I grew up in the suburbs of northern California. You would think that this would have been a great place to experience hyper-regional cuisine and to learn about foraging but in the suburbs it was just rows of houses. It wasn’t until my husband and I moved to Northern Iowa and bought rural acreage that I really got to understand what grows in the wild.
After living on our land for a year we decided to start working on some landscaping and gardening. By a weird coincident it had just started hearing about ramps and saw a recipe for Ramp Tartar Sauce in Sean Brock’s Heritage cookbook.
The way our property is set up is that it has gentle rolling slopes, large flat areas, a babbling brook, and an oak tree forest. We got the idea to clear a walking path through the forest so we could better enjoy our space. As we were clearing it out my husband spotted broad leaf clusters all throughout the forest floor. Being that it was early spring these stood out as they are almost the only green this time of year. Upon closer inspection he discovered that they were indeed native wild ramps!
Before pulling any he did a little research and discovered ramps need special consideration before harvesting… What’s interesting about ramps is that it takes about 7 years for the plant to fully mature. So when you are harvesting them you need to ensure you are leaving enough to grow and spread. It’s also a good idea if you can mark where and when you have harvested a particular area so that you don’t keep over picking it. With this knowledge in hand I was leery about pulling any and curious if they would be at the farmers markets or at the co-ops we shop. Sure enough they were but the real surprise was the cost!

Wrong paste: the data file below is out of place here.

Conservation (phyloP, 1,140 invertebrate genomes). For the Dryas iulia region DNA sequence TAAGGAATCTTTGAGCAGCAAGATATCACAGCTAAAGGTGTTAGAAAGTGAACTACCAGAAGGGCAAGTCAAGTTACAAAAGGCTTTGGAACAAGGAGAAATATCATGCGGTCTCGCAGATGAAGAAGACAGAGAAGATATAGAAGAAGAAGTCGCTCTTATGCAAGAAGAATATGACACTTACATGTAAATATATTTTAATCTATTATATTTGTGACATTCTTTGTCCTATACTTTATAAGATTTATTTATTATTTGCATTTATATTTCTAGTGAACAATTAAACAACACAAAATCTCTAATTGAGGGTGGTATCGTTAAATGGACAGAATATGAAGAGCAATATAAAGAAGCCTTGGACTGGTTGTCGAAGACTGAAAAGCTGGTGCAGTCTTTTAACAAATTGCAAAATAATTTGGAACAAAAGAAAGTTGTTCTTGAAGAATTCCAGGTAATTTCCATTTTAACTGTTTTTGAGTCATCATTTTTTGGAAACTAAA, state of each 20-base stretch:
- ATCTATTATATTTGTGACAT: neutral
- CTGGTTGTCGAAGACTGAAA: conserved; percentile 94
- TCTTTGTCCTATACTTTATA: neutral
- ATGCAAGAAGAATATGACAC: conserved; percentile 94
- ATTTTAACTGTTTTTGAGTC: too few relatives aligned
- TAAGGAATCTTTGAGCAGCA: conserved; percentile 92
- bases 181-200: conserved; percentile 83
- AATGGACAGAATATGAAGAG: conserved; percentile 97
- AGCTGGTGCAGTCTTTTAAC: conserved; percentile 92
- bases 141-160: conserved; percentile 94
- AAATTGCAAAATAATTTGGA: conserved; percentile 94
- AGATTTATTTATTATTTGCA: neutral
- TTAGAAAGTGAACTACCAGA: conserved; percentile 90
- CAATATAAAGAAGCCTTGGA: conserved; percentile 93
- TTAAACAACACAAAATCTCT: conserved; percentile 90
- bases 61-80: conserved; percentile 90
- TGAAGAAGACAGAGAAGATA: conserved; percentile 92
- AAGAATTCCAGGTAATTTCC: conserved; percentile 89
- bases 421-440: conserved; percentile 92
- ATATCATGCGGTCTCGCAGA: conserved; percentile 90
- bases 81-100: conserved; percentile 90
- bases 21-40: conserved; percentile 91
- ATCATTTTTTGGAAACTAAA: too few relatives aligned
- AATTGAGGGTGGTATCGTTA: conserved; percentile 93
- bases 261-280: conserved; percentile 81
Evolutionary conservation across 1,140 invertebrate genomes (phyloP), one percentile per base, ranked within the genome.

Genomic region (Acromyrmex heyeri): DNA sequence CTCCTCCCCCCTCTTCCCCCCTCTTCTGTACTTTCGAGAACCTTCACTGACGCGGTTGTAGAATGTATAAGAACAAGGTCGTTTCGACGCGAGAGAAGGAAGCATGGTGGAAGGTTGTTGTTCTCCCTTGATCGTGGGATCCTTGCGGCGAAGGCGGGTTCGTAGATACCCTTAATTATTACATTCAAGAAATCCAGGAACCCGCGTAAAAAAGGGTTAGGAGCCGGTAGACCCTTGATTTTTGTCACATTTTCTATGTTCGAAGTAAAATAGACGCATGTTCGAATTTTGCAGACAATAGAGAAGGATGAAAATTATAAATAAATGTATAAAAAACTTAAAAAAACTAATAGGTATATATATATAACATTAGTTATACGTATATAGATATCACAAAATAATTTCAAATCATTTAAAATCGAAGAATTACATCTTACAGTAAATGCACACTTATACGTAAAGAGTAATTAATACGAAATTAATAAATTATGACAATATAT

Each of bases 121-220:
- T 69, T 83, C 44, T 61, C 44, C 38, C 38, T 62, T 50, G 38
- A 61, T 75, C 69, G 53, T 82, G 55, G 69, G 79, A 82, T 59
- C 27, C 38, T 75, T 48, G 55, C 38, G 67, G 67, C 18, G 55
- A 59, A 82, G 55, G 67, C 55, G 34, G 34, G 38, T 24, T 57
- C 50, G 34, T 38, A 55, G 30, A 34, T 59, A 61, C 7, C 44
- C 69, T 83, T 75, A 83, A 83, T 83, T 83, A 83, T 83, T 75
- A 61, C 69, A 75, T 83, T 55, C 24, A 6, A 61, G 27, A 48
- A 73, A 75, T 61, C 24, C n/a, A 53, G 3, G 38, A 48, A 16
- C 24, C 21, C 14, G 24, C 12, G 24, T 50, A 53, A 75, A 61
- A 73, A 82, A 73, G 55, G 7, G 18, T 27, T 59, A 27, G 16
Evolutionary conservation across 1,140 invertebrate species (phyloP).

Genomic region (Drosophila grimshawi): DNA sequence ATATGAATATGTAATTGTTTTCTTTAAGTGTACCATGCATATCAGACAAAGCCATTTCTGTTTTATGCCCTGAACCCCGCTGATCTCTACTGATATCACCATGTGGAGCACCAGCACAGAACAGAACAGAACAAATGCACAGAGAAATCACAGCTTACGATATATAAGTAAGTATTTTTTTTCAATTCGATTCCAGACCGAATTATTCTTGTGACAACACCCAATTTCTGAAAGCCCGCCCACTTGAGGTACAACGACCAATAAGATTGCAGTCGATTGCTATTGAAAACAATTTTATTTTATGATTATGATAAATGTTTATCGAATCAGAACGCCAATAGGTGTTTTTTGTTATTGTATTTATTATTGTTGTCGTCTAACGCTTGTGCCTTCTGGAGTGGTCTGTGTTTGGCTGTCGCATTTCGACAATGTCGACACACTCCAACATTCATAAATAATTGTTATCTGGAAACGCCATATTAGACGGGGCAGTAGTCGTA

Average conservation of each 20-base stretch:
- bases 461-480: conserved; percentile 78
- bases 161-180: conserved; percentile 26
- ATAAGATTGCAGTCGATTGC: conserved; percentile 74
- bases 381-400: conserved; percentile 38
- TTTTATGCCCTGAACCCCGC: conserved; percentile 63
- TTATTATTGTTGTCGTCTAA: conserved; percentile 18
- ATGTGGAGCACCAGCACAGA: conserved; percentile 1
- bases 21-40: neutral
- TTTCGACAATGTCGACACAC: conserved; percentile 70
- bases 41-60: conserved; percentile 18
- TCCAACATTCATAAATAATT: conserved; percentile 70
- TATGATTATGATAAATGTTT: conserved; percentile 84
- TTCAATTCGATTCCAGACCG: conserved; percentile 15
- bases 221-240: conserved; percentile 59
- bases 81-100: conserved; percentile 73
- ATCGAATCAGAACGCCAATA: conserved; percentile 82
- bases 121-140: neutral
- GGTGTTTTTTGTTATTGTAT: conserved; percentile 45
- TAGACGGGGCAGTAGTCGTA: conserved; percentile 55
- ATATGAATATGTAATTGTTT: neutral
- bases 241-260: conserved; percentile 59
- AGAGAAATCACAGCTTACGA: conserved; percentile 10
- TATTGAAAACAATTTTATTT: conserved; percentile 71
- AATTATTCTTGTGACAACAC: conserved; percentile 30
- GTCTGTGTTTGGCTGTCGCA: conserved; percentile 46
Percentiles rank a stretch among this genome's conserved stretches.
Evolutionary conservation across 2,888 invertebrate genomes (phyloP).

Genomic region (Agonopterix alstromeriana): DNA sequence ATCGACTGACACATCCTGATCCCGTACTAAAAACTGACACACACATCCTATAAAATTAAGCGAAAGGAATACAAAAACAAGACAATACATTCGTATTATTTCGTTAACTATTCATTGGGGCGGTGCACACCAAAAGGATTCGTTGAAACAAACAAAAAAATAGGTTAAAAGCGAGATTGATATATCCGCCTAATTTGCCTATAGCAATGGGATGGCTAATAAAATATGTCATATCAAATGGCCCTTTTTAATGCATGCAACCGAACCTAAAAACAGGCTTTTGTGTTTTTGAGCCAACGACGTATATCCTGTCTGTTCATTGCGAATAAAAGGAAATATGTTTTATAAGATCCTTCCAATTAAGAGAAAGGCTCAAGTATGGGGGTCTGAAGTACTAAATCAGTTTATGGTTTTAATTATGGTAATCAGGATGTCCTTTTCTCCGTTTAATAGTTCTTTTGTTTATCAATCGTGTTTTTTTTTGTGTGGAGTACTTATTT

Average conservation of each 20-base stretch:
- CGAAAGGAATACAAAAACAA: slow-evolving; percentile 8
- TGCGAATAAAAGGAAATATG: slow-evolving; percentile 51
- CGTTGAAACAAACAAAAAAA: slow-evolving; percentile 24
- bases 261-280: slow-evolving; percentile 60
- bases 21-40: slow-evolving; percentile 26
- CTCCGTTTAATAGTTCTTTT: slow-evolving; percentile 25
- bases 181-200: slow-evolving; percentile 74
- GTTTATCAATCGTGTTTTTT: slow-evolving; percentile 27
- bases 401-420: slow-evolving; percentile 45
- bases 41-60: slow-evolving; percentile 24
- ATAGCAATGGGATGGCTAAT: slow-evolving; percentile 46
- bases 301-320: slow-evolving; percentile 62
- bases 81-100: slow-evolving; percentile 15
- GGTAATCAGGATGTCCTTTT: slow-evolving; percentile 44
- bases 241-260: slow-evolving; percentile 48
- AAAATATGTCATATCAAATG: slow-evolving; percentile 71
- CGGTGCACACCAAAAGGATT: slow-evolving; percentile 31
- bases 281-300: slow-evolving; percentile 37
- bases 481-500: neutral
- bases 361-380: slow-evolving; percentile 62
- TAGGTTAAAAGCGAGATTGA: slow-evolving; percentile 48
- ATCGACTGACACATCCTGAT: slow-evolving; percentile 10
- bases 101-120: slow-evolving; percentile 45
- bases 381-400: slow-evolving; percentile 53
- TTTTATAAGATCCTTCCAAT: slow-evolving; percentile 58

After seeing this we decided to pick enough for one recipe from our woods to see what the hype is all about. Wow! Were we in for a treat. This allium is in the onion, garlic, leek family and boy does it pack a lot of flavor in such a small plant.
I set out in making Pickled Ramps from Sean Brock’s Heritage. This recipe would allow me to then make his Ramp Tartar Sauce. If you have read my food philosophy then you know I will always attempt to make my own condiments before buy commercially made versions. I had been looking for a good tartar sauce recipe.
After making the pickled ramps I then waited until I could come up with a good way to make classic fish and chips. Recently I bought Breville’s Smart Fryer. This made amazing fried fish and perfect french fries! Having waited nearly a year to try out my pickled ramps was torture at times but boy was it worth it! The tarter sauce was truly something special. I was worried that the 3 pints of pickled ramps wouldn’t last long but when I made the tartar sauce I discovered that one pint will make about 3 batches and each batch makes about 16 ounces!
Now knowing that one harvest can last as long as it does I am excited to have pickled ramps in my pantry for years to come without decimating there ability to grow.